DH: Or Satyajit Ray.
QT: Yeah, exactly. But in particular with Eric Rohmer. So I noticed that they’d rent Full Moon in Paris or Pauline at the Beach, and then they’d come back and get another one. And, pretty soon, all of our Rohmer movies were doing really, really well. But I could never rent them without giving that preamble. Because if they didn’t know what to expect, it’s conceivable that somebody just renting something for that Saturday afternoon would think, “What the hell is this?” and flip it off.
DH: I was trying to think about this phenomenon that’s happen-ing now—at least I see it happening—the new wave of violence in movies. I was thinking of names for it last night. And I thought of “Blood Lust Snicker Snicker in Wide Screen.” I don’t really know what to call it, but you know what I mean. Could you expound on that a little? What do you think is happening right now? I see you as the forerunner of this. And certainly Sean Penn’s films fall into this category.
QT: And Roger Avary’s Killing Zoe.
DH: The one you produced? Right, exactly. I mean, there seem to be a lot of them. Even the El Mariachi’s. It’s almost like a school of young filmmakers who are all doing this on their own. It’s like the Abstract Expressionists—they didn’t all get together and say, “Hey, let’s paint abstractly.” It was the next step on the ladder of evolution, and it’s obviously coming out of the history of film and society and into a new thing. It’s not film noir.
QT: No, it’s not. I mean, I’ve thought a lot about this because it was so weird. It was like when I came out with Reservoir Dogs in ’92, there just happened to be kind of an explosion of this kind of movie. I mean, I’m doing Dogs and Rémy Belvaux and André Bonzel are doing Man Bites Dog at the same time, a complete planet away, each of us not knowing that the other one exists. Yet now we’re both finished and I was at more festivals with Man Bites Dog than any other film.
DH: It was at the Yubari Festival in Japan.
QT: Oh, yeah, but before that I was at four different festivals with it and it was something amazing. I mean, the films were polar opposites, they were different, but they fit into the same thing.
Apparently when Sergio Leone came out with his spaghetti westerns, they were very criticized for their violence. And his re-sponse at the time was something to the effect of, “Well, you know, I get that a lot in America but, oddly enough, Italians don’t mind it. You see, Italians tend to laugh at violence. They don’t take vio-lence seriously.”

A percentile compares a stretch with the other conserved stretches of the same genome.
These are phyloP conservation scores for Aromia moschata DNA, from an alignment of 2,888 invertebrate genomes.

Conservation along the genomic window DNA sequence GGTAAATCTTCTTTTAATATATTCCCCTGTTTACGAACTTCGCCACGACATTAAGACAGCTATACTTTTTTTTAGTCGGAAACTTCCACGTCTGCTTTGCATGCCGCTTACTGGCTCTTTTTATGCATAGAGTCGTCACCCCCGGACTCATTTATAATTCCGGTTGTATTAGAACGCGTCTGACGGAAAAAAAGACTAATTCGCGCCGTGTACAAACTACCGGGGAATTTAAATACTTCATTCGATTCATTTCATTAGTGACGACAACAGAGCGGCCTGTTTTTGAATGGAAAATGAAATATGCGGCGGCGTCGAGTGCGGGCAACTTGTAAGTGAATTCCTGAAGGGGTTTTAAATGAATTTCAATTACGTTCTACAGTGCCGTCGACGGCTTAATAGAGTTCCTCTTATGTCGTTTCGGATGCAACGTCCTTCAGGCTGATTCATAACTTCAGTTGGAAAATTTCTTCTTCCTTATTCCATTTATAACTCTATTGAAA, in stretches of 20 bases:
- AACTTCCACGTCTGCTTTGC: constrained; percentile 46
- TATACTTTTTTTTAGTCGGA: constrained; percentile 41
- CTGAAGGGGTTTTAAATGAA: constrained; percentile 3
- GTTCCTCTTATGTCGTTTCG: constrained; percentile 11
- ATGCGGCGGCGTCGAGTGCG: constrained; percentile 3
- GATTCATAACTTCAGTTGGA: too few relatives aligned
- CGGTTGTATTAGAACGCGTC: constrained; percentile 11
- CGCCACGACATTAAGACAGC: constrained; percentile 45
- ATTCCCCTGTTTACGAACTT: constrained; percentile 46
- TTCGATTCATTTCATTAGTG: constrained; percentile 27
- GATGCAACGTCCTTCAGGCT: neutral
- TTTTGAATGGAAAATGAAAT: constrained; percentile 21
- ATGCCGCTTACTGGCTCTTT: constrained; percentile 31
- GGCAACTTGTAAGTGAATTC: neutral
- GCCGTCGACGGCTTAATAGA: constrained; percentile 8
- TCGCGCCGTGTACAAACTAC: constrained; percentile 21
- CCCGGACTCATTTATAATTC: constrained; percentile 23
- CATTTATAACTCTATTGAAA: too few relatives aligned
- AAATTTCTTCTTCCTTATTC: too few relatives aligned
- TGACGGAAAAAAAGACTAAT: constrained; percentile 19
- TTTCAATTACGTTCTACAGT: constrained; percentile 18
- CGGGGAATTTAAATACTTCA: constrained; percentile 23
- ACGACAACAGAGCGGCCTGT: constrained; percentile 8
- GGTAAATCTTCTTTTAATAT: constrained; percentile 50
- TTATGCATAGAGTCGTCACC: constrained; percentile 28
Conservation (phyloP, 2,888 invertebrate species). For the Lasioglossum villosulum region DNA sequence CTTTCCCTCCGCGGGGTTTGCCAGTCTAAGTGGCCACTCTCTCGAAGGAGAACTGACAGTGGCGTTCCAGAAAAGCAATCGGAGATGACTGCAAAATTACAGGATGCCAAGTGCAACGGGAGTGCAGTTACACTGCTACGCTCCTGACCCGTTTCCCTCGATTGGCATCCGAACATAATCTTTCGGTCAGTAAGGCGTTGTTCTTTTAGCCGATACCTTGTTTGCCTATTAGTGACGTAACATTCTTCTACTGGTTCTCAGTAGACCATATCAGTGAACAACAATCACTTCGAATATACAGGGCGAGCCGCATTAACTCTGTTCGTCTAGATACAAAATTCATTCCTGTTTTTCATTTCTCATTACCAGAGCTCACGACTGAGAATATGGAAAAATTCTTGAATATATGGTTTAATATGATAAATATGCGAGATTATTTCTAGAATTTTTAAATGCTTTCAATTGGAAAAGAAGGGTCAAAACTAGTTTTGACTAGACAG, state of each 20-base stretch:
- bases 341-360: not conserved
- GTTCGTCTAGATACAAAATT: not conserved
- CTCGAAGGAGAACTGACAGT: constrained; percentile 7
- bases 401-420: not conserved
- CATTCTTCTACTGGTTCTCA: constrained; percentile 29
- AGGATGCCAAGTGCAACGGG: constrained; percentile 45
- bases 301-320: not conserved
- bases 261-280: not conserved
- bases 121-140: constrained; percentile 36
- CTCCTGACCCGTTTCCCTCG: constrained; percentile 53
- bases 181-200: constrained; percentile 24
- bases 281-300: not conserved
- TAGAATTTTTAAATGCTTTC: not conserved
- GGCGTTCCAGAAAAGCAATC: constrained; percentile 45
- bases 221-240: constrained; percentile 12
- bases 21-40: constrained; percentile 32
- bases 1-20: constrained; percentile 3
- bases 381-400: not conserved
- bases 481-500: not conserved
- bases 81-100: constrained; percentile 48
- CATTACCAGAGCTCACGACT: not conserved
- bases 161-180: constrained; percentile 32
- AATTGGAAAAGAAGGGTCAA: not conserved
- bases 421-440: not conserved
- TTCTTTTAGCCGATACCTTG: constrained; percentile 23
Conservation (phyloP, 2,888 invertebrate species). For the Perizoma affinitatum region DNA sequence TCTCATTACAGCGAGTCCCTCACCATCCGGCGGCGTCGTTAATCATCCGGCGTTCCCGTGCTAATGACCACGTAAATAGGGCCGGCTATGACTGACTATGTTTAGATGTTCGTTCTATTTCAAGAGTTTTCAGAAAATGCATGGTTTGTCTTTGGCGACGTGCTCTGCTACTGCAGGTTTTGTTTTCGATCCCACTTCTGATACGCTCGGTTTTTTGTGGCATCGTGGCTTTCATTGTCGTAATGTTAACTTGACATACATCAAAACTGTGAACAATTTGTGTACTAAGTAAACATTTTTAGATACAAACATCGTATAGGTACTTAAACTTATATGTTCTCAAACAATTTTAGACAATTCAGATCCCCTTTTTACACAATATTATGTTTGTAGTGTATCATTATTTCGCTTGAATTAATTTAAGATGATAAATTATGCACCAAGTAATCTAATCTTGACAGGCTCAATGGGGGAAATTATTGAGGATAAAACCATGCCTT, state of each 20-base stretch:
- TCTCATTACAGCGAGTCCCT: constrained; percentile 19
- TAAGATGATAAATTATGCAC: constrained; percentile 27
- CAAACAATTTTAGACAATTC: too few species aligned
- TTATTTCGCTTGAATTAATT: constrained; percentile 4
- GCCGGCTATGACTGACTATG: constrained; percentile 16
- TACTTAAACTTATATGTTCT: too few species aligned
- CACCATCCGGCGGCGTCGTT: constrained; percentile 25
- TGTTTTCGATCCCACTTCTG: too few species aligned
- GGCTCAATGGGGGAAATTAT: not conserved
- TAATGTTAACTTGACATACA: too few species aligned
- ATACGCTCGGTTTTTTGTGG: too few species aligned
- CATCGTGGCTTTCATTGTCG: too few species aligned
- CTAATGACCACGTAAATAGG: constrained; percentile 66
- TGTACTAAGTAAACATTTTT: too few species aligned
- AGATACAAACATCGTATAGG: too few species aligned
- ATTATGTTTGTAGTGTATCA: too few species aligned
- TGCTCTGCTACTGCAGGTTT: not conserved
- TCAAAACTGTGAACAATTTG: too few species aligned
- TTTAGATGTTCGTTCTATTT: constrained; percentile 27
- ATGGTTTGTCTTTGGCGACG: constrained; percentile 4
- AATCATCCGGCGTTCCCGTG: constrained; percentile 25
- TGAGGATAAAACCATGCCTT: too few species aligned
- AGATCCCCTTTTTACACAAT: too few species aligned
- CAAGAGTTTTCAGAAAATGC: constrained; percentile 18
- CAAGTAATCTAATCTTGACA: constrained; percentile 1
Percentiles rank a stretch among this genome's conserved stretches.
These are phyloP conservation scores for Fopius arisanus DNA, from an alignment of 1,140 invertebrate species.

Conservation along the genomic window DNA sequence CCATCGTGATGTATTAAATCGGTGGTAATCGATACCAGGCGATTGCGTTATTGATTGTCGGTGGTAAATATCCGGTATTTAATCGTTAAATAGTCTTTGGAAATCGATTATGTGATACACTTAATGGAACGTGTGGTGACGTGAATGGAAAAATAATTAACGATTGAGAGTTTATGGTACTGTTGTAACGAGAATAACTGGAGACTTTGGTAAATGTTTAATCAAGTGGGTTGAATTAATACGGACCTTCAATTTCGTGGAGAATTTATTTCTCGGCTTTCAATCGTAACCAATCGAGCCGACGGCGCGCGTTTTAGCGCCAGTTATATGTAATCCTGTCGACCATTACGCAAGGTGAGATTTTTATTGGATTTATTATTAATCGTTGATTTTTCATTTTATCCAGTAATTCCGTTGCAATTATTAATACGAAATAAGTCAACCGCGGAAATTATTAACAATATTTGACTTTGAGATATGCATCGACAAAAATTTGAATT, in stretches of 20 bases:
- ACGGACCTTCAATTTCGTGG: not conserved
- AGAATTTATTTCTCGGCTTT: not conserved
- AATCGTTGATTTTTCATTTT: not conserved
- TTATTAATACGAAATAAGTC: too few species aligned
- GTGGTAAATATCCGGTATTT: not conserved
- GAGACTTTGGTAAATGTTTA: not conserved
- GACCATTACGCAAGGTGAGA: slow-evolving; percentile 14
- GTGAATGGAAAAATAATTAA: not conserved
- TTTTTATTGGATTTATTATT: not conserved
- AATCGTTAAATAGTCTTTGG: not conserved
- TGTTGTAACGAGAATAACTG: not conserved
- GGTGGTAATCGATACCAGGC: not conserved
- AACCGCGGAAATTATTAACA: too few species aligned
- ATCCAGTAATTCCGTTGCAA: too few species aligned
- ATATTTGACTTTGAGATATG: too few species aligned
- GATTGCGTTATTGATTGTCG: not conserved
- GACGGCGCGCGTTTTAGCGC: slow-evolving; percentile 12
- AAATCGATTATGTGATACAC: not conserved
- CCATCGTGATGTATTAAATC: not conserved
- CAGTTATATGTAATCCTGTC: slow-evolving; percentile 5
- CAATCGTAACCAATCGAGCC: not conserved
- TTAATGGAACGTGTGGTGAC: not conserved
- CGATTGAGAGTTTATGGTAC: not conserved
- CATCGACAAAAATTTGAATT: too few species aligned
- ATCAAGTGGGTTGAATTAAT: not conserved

Now, actually, the only people in America that take that at-titude are black people. They don’t let the violence affect them at all.
DH: Well, some of us others too…
QT: Yeah. But that’s not the largest percentage. They can hoot and they can holler, you know, and kind of enjoy it for its own sake.
DH: How did you and Roger Avary meet?
QT: He worked at the video store with me. And he wrote the “Gold Watch” story in Pulp Fiction.
DH: Yes, oh, he did? That’s incredible.
QT: Well, we co-wrote it. I wrote that monologue. But the whole boxer story was Roger’s original idea.
I’ve never gotten that analytical about it myself, but, in a way—and this might be too pretentious—what we’re reacting to in our movies is the fact that we see a lot of action films and we like them and we respond to them, but more often than not we’re disappointed by them. They stop too short. And when I say they stop too short, I don’t mean in terms of gore. I could care less about that—and they’re pretty sufficient when it comes to that. But they stop too short in terms of balls, or even brutality, when the characters would in truth be brutal.
Oddly enough, novels don’t fall short. If Charles Willeford or Elmore Leonard or Jim Thompson decides that the truth of the character should be that he blows a guy away even when he doesn’t have a gun in his hand just because he’s mad at him—if that’s the truth of where he’s coming from, that’s the truth of where he’s coming from. And I kind of get off on that, because I’ve been starved for it for the last ten years.
So when we get a chance to make our films, we don’t want to wimp out; we don’t want to disappoint ourselves. We’ve got a chance to make the movie that we’ve always been wanting to see and haven’t been able to—except for a few stray examples. And almost all of those stray examples weren’t recognized at the time. I’m always fighting to defend them. Blue Velvet was completely rec-ognized and people looked up to that 100 percent. But, as far as I’m concerned, King of New York is better than GoodFellas. That is about as pure a vision as you’re going to imagine. I mean, that’s exactly what Abel Ferrara wanted to do his entire career. It has the polish and the artistry of a pure vision and, at the same time, it’s just full on out action. When I see stuff like that, my response isn’t to go, “ooh,” my response is to laugh out loud.